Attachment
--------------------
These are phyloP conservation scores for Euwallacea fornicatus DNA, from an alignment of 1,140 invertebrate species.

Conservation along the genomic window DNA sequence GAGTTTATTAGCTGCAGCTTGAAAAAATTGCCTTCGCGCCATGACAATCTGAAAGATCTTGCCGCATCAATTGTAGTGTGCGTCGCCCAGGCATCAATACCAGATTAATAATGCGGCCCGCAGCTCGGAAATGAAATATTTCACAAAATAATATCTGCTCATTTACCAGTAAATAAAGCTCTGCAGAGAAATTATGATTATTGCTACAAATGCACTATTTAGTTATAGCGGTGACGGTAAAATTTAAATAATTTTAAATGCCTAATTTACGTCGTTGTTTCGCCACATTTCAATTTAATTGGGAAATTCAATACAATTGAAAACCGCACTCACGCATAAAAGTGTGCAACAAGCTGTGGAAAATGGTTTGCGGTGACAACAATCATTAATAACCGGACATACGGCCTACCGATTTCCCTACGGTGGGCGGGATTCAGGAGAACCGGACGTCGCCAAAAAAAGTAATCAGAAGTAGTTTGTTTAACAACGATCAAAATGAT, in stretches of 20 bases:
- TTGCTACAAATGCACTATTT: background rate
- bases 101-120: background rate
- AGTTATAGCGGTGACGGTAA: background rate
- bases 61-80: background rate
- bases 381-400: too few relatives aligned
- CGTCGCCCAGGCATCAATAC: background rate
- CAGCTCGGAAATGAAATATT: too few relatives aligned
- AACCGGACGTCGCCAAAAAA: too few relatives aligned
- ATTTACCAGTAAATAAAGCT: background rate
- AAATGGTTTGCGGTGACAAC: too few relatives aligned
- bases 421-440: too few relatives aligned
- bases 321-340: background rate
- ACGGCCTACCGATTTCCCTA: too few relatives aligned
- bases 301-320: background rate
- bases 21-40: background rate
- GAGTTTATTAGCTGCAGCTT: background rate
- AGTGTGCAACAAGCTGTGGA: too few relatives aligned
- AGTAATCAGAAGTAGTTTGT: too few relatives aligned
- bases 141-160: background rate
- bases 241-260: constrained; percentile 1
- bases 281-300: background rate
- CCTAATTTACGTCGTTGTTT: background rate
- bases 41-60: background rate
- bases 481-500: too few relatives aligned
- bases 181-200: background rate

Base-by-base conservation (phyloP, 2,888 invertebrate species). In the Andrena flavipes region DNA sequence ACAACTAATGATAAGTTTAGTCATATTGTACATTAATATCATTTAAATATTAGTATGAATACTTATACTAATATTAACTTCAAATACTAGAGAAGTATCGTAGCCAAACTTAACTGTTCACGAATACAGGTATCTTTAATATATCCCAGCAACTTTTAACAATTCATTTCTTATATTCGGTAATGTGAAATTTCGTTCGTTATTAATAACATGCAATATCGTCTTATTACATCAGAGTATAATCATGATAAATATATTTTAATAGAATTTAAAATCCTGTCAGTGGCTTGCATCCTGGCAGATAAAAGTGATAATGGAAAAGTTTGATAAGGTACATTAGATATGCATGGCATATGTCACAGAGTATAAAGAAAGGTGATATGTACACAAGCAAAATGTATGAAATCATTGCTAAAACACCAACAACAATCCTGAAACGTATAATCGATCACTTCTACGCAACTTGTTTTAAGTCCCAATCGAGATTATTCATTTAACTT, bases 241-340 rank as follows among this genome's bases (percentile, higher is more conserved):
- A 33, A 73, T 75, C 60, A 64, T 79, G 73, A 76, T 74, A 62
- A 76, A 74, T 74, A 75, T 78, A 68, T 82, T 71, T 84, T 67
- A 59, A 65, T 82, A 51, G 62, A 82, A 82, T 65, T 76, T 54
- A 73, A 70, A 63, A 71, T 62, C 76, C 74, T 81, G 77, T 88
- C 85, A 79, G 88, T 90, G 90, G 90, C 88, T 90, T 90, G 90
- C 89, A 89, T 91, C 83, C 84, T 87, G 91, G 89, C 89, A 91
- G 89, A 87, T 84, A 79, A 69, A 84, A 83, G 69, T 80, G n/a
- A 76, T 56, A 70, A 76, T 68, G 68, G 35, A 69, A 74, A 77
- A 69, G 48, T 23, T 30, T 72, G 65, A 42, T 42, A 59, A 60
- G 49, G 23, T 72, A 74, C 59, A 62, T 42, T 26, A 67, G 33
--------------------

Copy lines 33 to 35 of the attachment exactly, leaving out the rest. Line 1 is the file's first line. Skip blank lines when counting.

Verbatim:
- C 85, A 79, G 88, T 90, G 90, G 90, C 88, T 90, T 90, G 90
- C 89, A 89, T 91, C 83, C 84, T 87, G 91, G 89, C 89, A 91
- G 89, A 87, T 84, A 79, A 69, A 84, A 83, G 69, T 80, G n/a